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Monday, January 29, 2018

Many Museums - Including The Smithsonian - Offer Special Hours For Kids With Autism

In 2011, The Smithsonian complex of museums began opening its doors 90 minutes early for children on the autism spectrum and their families. Groups are kept small and structured (so that while the museum exhibits can change, the structure of the program remains the same - small group activities, demonstrations, etc.). Lights are slightly dimmed, and sound is turned off on many interactive exhibits that feature a noise component. With smaller groups, there are not bustling crowds to navigate and no uncomfortable waiting in lines. 

The program also provides a visual storyboard of the schedule, a tip sheet with parking, restroom maps and basic sensory information for parents. They also set up a break space on the concourse level filled with large mats, pillows and sensory toys like fidgets and stress balls.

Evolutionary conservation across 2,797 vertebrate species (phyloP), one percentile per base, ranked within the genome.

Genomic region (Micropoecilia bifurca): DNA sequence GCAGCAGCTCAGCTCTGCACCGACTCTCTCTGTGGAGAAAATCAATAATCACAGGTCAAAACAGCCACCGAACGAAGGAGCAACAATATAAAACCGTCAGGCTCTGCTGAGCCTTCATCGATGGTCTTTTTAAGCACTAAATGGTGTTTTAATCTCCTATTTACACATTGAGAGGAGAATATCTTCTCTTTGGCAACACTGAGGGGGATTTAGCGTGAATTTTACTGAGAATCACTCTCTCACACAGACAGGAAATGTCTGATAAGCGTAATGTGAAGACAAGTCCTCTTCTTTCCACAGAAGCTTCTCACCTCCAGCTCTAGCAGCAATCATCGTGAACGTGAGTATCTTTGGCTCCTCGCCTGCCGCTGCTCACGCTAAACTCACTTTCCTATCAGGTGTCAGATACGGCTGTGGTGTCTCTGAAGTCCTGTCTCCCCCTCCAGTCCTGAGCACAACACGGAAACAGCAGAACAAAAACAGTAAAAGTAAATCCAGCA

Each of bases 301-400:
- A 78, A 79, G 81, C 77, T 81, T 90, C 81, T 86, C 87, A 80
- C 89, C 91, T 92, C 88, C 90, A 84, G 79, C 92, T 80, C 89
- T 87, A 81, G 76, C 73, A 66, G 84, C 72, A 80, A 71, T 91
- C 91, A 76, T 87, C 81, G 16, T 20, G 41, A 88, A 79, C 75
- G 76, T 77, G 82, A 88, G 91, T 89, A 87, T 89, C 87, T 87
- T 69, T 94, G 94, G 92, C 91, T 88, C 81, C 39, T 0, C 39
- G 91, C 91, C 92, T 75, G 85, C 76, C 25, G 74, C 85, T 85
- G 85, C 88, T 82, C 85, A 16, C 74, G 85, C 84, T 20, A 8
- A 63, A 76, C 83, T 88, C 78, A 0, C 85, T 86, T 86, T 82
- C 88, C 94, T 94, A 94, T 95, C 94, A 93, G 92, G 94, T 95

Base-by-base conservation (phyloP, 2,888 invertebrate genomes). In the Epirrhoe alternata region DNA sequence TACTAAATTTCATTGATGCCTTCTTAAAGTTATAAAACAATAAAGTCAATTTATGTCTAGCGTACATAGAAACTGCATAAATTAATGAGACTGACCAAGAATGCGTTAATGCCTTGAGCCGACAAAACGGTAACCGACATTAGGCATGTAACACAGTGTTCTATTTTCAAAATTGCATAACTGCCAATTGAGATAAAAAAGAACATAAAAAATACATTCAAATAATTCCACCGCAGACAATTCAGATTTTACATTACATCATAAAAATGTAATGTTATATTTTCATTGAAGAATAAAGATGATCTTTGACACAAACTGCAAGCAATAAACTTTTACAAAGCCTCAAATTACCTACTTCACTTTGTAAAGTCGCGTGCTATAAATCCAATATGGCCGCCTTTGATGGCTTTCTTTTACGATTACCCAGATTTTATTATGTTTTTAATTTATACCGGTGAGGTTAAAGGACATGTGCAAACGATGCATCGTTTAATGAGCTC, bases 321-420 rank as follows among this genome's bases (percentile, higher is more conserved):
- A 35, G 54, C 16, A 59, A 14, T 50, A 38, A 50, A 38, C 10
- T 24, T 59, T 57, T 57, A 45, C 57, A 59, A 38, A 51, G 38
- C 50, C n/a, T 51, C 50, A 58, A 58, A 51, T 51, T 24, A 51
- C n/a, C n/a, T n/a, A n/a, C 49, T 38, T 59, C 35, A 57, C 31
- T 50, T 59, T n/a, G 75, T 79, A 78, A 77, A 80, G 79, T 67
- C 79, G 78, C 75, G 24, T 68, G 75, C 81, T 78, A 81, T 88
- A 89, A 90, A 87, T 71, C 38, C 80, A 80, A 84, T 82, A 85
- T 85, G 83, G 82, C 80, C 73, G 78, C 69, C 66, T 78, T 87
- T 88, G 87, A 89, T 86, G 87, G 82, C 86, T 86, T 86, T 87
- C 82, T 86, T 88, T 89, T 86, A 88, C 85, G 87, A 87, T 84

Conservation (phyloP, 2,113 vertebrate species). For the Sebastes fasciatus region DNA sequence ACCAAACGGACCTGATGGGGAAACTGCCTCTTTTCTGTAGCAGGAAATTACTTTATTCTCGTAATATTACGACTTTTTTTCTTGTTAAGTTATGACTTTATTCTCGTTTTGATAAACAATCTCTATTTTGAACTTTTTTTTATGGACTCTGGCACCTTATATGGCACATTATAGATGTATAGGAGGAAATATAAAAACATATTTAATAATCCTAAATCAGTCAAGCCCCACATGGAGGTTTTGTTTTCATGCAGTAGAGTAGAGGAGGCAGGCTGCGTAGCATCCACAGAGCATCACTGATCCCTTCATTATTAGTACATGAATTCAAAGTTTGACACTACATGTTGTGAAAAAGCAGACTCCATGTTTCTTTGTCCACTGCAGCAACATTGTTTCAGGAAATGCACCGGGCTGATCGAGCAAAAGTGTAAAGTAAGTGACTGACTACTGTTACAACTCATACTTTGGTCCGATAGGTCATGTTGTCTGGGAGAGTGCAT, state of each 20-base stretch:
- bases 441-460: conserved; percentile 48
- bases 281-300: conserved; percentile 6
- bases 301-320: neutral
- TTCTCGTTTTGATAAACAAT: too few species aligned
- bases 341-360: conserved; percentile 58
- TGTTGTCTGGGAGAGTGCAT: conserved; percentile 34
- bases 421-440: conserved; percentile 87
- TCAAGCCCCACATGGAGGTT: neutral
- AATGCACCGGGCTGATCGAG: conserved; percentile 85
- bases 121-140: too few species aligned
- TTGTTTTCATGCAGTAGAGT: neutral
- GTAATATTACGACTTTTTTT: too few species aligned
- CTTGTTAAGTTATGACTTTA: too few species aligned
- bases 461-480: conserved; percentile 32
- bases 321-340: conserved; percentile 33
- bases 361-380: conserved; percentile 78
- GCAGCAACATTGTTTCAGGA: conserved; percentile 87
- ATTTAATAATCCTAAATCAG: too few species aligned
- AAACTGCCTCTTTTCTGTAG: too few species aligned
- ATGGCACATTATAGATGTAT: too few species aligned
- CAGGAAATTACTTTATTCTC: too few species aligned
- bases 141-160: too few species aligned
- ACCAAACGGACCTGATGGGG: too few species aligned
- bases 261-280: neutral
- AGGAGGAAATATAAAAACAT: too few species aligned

The program has been an unqualified success. and museums around the country have followed suit, offering special sensory evenings and mornings throughout the year. Big name museums like The American Museum of Natural History and The Intrepid Air & Space Museum in Manhattan, The Please Touch Museum of Philadelphia, and the Walters Art Museum in Baltimore  are only a few of the many great museums to offer a full range of sensory-friendly and special accommodation programs for those with special needs.

If you have a local museum you've been meaning to visit but were unsure if your child can be comfortable there, give them a call or check out their website - you may find a program that will make your experience a great time for the whole family!

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